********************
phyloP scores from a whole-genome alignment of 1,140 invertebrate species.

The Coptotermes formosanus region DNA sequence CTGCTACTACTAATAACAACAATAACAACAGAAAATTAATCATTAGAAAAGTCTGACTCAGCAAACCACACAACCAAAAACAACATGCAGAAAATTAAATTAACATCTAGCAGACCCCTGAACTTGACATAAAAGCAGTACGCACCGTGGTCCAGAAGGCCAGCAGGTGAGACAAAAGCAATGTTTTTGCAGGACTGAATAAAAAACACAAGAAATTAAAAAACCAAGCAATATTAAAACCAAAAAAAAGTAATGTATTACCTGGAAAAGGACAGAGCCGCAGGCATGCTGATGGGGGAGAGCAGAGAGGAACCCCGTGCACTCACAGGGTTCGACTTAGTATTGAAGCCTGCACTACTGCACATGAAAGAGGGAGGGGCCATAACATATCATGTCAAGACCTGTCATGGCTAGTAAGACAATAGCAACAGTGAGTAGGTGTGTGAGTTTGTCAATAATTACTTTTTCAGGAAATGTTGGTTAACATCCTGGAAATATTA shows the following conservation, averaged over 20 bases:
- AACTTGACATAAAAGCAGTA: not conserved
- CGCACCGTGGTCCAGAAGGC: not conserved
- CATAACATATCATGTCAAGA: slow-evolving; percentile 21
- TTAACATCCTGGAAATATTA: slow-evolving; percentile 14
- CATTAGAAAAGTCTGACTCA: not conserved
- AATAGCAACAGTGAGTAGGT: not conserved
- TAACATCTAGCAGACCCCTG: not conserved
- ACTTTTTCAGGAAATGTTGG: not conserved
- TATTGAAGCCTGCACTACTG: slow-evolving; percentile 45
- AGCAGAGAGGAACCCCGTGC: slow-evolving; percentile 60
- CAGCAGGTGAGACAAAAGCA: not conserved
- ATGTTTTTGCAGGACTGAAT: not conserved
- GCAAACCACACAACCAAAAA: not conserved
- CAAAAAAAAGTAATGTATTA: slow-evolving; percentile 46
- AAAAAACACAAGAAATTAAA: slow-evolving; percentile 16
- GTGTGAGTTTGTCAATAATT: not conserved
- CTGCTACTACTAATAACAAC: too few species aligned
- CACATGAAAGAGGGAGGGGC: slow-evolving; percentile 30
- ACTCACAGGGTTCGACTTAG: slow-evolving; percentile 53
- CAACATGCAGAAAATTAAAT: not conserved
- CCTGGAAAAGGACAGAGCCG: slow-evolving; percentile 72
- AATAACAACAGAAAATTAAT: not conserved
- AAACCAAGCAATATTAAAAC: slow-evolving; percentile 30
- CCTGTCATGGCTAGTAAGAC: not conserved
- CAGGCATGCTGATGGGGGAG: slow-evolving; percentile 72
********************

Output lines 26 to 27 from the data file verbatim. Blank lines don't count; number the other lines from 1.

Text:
- CCTGTCATGGCTAGTAAGAC: not conserved
- CAGGCATGCTGATGGGGGAG: slow-evolving; percentile 72